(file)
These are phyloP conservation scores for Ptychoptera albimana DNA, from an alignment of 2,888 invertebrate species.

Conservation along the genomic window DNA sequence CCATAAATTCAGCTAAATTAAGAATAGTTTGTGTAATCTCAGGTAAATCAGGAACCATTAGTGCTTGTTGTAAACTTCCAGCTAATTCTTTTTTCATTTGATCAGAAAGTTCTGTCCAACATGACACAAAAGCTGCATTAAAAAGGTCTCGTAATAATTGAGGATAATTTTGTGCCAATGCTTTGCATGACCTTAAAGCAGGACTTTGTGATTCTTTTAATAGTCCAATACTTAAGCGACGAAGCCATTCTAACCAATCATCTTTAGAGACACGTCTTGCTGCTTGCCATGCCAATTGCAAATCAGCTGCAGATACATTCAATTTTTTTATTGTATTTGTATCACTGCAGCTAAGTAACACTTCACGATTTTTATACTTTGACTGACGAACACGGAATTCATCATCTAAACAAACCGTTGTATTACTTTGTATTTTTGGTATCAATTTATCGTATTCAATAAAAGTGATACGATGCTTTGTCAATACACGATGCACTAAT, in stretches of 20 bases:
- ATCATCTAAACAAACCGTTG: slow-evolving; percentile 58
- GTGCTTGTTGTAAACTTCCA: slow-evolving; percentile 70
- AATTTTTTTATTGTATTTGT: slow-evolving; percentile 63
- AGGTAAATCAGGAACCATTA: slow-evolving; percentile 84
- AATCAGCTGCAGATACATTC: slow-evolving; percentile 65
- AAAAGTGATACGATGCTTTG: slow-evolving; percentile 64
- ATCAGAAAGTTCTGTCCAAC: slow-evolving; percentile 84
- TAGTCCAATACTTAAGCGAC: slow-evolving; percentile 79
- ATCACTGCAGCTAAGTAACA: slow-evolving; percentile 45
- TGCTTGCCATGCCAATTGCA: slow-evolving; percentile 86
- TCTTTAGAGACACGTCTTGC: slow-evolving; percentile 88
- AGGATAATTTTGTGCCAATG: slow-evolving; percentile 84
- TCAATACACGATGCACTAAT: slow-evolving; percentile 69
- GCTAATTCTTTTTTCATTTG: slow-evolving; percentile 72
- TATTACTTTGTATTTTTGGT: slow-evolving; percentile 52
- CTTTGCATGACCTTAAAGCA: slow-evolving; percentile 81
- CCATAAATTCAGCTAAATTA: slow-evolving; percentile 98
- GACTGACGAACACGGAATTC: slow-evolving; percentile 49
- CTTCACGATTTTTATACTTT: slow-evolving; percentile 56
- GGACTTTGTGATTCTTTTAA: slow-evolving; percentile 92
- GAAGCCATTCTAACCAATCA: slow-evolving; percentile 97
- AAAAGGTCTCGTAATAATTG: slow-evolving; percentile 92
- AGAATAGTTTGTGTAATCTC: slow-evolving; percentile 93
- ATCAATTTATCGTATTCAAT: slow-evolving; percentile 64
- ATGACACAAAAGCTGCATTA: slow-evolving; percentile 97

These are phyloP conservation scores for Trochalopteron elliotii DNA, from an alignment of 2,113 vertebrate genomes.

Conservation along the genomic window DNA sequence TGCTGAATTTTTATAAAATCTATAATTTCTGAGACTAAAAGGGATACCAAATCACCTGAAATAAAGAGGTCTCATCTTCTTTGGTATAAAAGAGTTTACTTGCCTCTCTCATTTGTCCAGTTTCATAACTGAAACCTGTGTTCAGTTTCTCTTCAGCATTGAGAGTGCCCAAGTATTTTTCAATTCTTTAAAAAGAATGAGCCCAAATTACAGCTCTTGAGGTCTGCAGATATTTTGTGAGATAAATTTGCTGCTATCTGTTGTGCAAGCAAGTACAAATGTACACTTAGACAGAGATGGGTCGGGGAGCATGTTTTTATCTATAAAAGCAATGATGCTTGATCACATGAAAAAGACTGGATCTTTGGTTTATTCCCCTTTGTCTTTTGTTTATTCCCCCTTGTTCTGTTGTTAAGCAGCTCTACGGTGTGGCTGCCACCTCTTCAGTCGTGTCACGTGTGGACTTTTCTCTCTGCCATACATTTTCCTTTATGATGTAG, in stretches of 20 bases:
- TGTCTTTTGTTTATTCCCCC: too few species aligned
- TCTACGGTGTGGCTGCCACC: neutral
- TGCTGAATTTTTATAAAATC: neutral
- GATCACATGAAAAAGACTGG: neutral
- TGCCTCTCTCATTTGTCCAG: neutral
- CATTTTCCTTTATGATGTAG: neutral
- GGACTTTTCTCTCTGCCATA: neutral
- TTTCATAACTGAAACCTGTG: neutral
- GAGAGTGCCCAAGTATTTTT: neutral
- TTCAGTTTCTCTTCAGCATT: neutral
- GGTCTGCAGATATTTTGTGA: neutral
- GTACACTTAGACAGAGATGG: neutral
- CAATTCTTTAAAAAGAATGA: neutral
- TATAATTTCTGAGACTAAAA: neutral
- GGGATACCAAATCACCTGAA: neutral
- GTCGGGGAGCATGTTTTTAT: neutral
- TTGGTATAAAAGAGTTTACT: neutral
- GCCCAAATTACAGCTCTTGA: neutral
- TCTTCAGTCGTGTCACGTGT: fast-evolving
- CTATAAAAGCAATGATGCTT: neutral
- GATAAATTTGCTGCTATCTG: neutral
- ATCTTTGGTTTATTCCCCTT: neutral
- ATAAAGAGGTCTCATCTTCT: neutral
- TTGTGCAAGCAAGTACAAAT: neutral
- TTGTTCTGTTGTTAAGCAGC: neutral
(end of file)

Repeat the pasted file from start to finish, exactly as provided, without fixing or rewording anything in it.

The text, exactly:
These are phyloP conservation scores for Ptychoptera albimana DNA, from an alignment of 2,888 invertebrate species.

Conservation along the genomic window DNA sequence CCATAAATTCAGCTAAATTAAGAATAGTTTGTGTAATCTCAGGTAAATCAGGAACCATTAGTGCTTGTTGTAAACTTCCAGCTAATTCTTTTTTCATTTGATCAGAAAGTTCTGTCCAACATGACACAAAAGCTGCATTAAAAAGGTCTCGTAATAATTGAGGATAATTTTGTGCCAATGCTTTGCATGACCTTAAAGCAGGACTTTGTGATTCTTTTAATAGTCCAATACTTAAGCGACGAAGCCATTCTAACCAATCATCTTTAGAGACACGTCTTGCTGCTTGCCATGCCAATTGCAAATCAGCTGCAGATACATTCAATTTTTTTATTGTATTTGTATCACTGCAGCTAAGTAACACTTCACGATTTTTATACTTTGACTGACGAACACGGAATTCATCATCTAAACAAACCGTTGTATTACTTTGTATTTTTGGTATCAATTTATCGTATTCAATAAAAGTGATACGATGCTTTGTCAATACACGATGCACTAAT, in stretches of 20 bases:
- ATCATCTAAACAAACCGTTG: slow-evolving; percentile 58
- GTGCTTGTTGTAAACTTCCA: slow-evolving; percentile 70
- AATTTTTTTATTGTATTTGT: slow-evolving; percentile 63
- AGGTAAATCAGGAACCATTA: slow-evolving; percentile 84
- AATCAGCTGCAGATACATTC: slow-evolving; percentile 65
- AAAAGTGATACGATGCTTTG: slow-evolving; percentile 64
- ATCAGAAAGTTCTGTCCAAC: slow-evolving; percentile 84
- TAGTCCAATACTTAAGCGAC: slow-evolving; percentile 79
- ATCACTGCAGCTAAGTAACA: slow-evolving; percentile 45
- TGCTTGCCATGCCAATTGCA: slow-evolving; percentile 86
- TCTTTAGAGACACGTCTTGC: slow-evolving; percentile 88
- AGGATAATTTTGTGCCAATG: slow-evolving; percentile 84
- TCAATACACGATGCACTAAT: slow-evolving; percentile 69
- GCTAATTCTTTTTTCATTTG: slow-evolving; percentile 72
- TATTACTTTGTATTTTTGGT: slow-evolving; percentile 52
- CTTTGCATGACCTTAAAGCA: slow-evolving; percentile 81
- CCATAAATTCAGCTAAATTA: slow-evolving; percentile 98
- GACTGACGAACACGGAATTC: slow-evolving; percentile 49
- CTTCACGATTTTTATACTTT: slow-evolving; percentile 56
- GGACTTTGTGATTCTTTTAA: slow-evolving; percentile 92
- GAAGCCATTCTAACCAATCA: slow-evolving; percentile 97
- AAAAGGTCTCGTAATAATTG: slow-evolving; percentile 92
- AGAATAGTTTGTGTAATCTC: slow-evolving; percentile 93
- ATCAATTTATCGTATTCAAT: slow-evolving; percentile 64
- ATGACACAAAAGCTGCATTA: slow-evolving; percentile 97

These are phyloP conservation scores for Trochalopteron elliotii DNA, from an alignment of 2,113 vertebrate genomes.

Conservation along the genomic window DNA sequence TGCTGAATTTTTATAAAATCTATAATTTCTGAGACTAAAAGGGATACCAAATCACCTGAAATAAAGAGGTCTCATCTTCTTTGGTATAAAAGAGTTTACTTGCCTCTCTCATTTGTCCAGTTTCATAACTGAAACCTGTGTTCAGTTTCTCTTCAGCATTGAGAGTGCCCAAGTATTTTTCAATTCTTTAAAAAGAATGAGCCCAAATTACAGCTCTTGAGGTCTGCAGATATTTTGTGAGATAAATTTGCTGCTATCTGTTGTGCAAGCAAGTACAAATGTACACTTAGACAGAGATGGGTCGGGGAGCATGTTTTTATCTATAAAAGCAATGATGCTTGATCACATGAAAAAGACTGGATCTTTGGTTTATTCCCCTTTGTCTTTTGTTTATTCCCCCTTGTTCTGTTGTTAAGCAGCTCTACGGTGTGGCTGCCACCTCTTCAGTCGTGTCACGTGTGGACTTTTCTCTCTGCCATACATTTTCCTTTATGATGTAG, in stretches of 20 bases:
- TGTCTTTTGTTTATTCCCCC: too few species aligned
- TCTACGGTGTGGCTGCCACC: neutral
- TGCTGAATTTTTATAAAATC: neutral
- GATCACATGAAAAAGACTGG: neutral
- TGCCTCTCTCATTTGTCCAG: neutral
- CATTTTCCTTTATGATGTAG: neutral
- GGACTTTTCTCTCTGCCATA: neutral
- TTTCATAACTGAAACCTGTG: neutral
- GAGAGTGCCCAAGTATTTTT: neutral
- TTCAGTTTCTCTTCAGCATT: neutral
- GGTCTGCAGATATTTTGTGA: neutral
- GTACACTTAGACAGAGATGG: neutral
- CAATTCTTTAAAAAGAATGA: neutral
- TATAATTTCTGAGACTAAAA: neutral
- GGGATACCAAATCACCTGAA: neutral
- GTCGGGGAGCATGTTTTTAT: neutral
- TTGGTATAAAAGAGTTTACT: neutral
- GCCCAAATTACAGCTCTTGA: neutral
- TCTTCAGTCGTGTCACGTGT: fast-evolving
- CTATAAAAGCAATGATGCTT: neutral
- GATAAATTTGCTGCTATCTG: neutral
- ATCTTTGGTTTATTCCCCTT: neutral
- ATAAAGAGGTCTCATCTTCT: neutral
- TTGTGCAAGCAAGTACAAAT: neutral
- TTGTTCTGTTGTTAAGCAGC: neutral